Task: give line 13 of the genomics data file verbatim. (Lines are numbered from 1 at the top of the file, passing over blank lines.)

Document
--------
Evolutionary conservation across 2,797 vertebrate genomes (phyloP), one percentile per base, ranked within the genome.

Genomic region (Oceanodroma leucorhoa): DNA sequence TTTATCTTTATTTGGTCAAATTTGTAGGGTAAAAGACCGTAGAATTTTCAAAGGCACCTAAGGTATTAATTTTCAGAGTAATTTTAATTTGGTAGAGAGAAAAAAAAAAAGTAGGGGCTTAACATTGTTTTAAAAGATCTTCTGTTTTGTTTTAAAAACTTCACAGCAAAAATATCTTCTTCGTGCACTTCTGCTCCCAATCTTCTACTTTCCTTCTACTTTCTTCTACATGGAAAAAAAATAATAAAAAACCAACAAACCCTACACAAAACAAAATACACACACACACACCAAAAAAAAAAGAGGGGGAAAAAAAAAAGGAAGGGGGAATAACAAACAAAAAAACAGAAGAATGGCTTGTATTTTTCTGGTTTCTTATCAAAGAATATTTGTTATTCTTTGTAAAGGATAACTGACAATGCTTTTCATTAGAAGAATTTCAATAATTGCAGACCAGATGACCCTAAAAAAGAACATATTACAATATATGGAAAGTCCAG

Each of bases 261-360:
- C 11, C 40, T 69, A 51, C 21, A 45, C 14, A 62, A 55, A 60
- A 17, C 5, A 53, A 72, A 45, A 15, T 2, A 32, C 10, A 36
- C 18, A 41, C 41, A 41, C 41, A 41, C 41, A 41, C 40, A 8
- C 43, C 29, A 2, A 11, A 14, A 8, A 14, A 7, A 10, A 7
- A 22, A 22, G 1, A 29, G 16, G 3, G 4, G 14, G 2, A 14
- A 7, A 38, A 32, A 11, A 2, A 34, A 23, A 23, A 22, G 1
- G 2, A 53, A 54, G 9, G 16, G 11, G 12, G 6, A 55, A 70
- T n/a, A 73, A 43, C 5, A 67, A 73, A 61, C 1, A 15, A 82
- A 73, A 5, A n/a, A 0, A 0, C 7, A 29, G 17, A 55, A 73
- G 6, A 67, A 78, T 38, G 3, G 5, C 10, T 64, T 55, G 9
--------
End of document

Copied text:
- G 6, A 67, A 78, T 38, G 3, G 5, C 10, T 64, T 55, G 9